“I give Steve and the Southeast a lot of credit for understanding the potential that was here and the opportunity we have for bringing in more jobs and investment dollars,” Pope says. “One of the major reasons our micro-region is seeing these solid results right now is that we have such strong partners, and I count the Southeast high on that list.” 

In 2021, Pope’s collaboration with regional partners also helped land Grupporeco, an Italian maker of kitchen appliance components. The firm selected Lenoir County for the site of its first U.S. manufacturing operation, a move that brought 100 new jobs and $28 million in capital investment to the Southeast. In unveiling the company’s choice, Grupporeco CEO Vincenzo Locatelli credited assistance received from local and regional leaders. 

“The COVID pandemic made this a challenging and time-consuming process, but the support of the authorities and community has been outstanding, and we’re excited to have the project start very soon,” Locatelli said. Manufacturing accounts for a majority of recent announcements in the Southeast, and international companies seeking a cost-effective East Coast destination have been among them.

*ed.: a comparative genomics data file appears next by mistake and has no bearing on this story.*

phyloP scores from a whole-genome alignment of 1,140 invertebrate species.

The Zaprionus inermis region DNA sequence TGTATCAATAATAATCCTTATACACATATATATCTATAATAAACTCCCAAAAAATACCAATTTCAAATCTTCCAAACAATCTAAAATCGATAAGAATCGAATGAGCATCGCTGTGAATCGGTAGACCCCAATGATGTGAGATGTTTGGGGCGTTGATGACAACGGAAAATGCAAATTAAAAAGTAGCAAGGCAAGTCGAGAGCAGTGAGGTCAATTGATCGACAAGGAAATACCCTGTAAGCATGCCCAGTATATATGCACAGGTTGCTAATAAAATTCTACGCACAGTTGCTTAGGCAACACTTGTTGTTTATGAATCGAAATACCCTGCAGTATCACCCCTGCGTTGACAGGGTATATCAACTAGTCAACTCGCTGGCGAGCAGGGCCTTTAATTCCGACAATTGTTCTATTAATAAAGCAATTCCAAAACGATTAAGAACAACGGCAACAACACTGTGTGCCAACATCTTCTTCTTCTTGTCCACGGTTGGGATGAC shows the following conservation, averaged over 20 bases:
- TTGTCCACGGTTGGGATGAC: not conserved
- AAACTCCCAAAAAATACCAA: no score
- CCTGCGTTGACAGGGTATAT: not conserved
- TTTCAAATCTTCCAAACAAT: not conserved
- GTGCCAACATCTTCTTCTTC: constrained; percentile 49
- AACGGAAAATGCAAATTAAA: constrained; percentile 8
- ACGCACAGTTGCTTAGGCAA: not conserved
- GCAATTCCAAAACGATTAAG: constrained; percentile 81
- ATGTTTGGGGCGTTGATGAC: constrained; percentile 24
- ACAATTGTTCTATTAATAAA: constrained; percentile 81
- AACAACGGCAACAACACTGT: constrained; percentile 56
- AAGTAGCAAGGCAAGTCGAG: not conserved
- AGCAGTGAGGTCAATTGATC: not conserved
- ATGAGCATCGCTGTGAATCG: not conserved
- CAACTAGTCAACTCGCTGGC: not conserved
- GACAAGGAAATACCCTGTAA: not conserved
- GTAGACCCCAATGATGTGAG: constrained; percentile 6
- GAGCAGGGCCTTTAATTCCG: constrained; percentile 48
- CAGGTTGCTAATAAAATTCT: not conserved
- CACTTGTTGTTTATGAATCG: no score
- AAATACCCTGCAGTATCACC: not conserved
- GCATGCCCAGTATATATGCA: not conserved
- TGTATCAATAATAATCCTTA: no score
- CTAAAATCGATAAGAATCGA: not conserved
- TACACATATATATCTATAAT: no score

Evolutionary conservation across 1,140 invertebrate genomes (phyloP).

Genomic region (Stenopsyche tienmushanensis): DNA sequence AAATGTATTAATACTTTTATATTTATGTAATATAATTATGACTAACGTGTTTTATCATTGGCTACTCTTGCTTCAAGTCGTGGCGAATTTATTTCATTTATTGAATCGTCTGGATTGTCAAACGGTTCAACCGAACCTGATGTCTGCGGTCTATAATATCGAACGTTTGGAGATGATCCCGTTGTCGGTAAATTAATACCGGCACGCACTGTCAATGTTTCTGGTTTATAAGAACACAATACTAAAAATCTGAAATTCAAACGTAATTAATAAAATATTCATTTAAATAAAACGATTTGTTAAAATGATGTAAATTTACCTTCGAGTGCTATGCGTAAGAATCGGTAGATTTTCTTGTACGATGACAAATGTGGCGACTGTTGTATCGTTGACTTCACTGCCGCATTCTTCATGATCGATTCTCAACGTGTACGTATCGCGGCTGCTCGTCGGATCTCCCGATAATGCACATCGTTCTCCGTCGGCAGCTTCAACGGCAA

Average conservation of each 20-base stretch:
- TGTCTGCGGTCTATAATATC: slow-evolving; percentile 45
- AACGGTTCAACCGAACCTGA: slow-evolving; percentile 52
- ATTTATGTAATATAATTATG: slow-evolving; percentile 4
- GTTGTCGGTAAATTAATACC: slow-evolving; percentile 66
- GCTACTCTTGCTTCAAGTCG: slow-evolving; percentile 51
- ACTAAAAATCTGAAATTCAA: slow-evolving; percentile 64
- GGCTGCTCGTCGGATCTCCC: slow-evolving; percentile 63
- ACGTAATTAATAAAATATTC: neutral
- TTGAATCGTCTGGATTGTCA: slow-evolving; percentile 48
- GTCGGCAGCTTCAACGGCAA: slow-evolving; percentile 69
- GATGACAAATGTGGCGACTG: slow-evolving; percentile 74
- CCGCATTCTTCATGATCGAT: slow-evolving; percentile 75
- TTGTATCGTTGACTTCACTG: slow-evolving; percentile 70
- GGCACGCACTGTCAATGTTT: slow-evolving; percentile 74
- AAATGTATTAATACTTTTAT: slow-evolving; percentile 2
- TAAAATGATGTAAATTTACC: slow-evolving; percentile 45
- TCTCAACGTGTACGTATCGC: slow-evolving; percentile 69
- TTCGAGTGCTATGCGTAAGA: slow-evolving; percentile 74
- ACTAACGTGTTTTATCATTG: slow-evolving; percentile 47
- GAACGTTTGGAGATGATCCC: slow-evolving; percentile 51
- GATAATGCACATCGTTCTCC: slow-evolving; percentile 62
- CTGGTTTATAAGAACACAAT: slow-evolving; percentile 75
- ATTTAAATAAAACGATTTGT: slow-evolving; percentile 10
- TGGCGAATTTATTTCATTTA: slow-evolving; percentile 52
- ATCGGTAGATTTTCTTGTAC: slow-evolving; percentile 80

Excellent multi-modal transportation systems make the Southeast a similarly popular choice for logistics and distribution companies. News broke last summer that leading third-party logistics provider Port City Logistics plans to build a $16 million facility at the Port of Wilmington. This validated the belief of Southeast leaders that Greater Wilmington and surrounding counties are poised to benefit from the fundamental realignment of global supply chains many economists predict. The Savannah, Georgia.-based company will employ 75 people once its 150,000-square-foot transload warehouse opens in 2024. 

Eric Howell, chief executive officer at Port City Logistics, says quick turn-around times at the Port of Wilmington will add value for his company and its customers.

“In the post-pandemic supply-chain landscape, customers need flexibility and optionality,” Howell says. “Wilmington gives us that.” Howell is bullish on the port’s future, believing the facility is roughly where the Port of Savannah was two decades ago in terms of harnessing its true potential.

“Wilmington can take market share and be a significant player on the East Coast,” he says. Continued improvements to the region’s highways – especially the completion of Interstate 74, could change the economic game for Southeast communities within close reach of the port. “We see it as all positive,” says Howell, whose 22-year-old company currently operates 14 distribution centers around the U.S. “It can meet the needs of a lot of customers on a speed-to-market play.” 

Port City Logistics’ announcement followed on the heels of another big third party logistics expansion in Wilmington. Plans by homegrown MegaCorp Logistics to add 300 jobs to its workforce there provide additional evidence that the region’s distribution cluster has turned a corner.